In Part II of “Architectural Exclusion: Discrimination and Segregation Through Physical Designs of the Built Environment,” Sarah Schindler outlines the various ways states and communities actively practice architectural exclusion which further perpetuate racism and classism. The methods of architectural exclusion are addressed were physical barriers, transit laws, placement of highways and one way streets, An example of a physical barrier that was used to keep a race of people out of certain area was the Long Island bridge that purposefully was constructed to hang low so that the tall public transportation buses couldn’t under them. The public transportation buses were typically used by the african american people and low income people in that area. Robert Moses, the architect responsible for the bridge actively made sure the bridge’s over pass wasn’t tall enough for buses to get through, the same way he made sure not to extend the railroad’s because all these pathways lead to Jones Beach an area he wanted to keep for only white upper middle class people and keep black people out of entirely. Moses as an architect willingly made it purposefully difficult for a specific race and class of people to physically enter a certain community.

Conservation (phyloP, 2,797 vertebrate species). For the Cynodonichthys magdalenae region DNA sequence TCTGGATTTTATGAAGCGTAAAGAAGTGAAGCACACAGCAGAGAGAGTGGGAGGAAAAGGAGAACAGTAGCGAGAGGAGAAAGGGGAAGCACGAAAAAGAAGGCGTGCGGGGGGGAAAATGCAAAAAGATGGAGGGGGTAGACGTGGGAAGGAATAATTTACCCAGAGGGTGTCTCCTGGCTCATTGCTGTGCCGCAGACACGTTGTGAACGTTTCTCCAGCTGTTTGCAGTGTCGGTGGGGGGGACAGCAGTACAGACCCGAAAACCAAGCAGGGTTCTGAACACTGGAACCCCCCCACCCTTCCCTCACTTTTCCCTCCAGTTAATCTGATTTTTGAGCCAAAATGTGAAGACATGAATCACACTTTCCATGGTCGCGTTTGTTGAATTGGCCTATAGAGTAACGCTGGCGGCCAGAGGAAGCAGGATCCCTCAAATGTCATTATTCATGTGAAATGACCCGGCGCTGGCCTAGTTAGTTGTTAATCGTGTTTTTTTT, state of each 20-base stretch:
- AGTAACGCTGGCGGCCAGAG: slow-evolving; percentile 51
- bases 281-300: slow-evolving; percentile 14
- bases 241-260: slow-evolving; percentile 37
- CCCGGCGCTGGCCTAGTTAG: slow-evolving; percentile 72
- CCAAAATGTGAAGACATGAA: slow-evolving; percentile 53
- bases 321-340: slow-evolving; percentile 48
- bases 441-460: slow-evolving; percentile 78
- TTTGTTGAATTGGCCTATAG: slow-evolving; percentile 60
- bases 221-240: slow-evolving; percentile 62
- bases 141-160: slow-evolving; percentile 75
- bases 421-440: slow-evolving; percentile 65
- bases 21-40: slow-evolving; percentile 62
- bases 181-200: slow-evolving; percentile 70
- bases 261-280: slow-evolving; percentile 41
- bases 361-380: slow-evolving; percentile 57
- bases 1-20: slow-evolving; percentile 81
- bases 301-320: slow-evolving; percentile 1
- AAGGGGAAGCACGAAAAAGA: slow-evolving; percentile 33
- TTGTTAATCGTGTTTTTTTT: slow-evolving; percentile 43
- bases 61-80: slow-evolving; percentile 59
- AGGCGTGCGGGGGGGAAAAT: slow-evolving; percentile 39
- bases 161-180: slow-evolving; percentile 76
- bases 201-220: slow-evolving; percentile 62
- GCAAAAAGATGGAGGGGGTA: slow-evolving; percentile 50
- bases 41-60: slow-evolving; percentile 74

Communities also engage in Architectural exclusion through the infrastructure of public transportation design and spaces. Many cities such as Washington DC, Atlanta, and San Francisco have middle class white residents voting to keep public transportation stops out of their communities because of the fact that the majority of people that take public transportation in these cities are African American and/or low income. These communities are purposely voting again certain transit amendments to exclude people from their community based upon race and class.
The placement of highways and one way streets also are part of architectural exclusion practices, these structures are placed in ways that separate one group of people from another and both of these structures make it more difficult to enter a community. Highways are placed in between affluent communities or towns and the urban areas that are majority low income making it inconvenient and difficult for those to the low income communities to travel and get across to the suburban affluent communities because of multi-lane highway danger. One way streets act in a similar way, where it is very difficult to get in and out of a neighbor due to a long winding road that is also a one way street. This inconvenient and confusing route of entry into neighbors deters people from entering that are not from those neighborhoods. The people that typically live in these neighborhoods are non-people of color that are in the middle class or upper class.
The supporting, defending, and constructing of these architecturally exclusive structures are problematic and detrimental in a number of ways. One way streets, physical structures, highways and transit infrastructure continue to isolate and marginalize people of color and people that are poor and low income. Racially prejudice and discriminatory acts are now just being disguised through these practices rather than being confronted, dealt with, and addressed justly.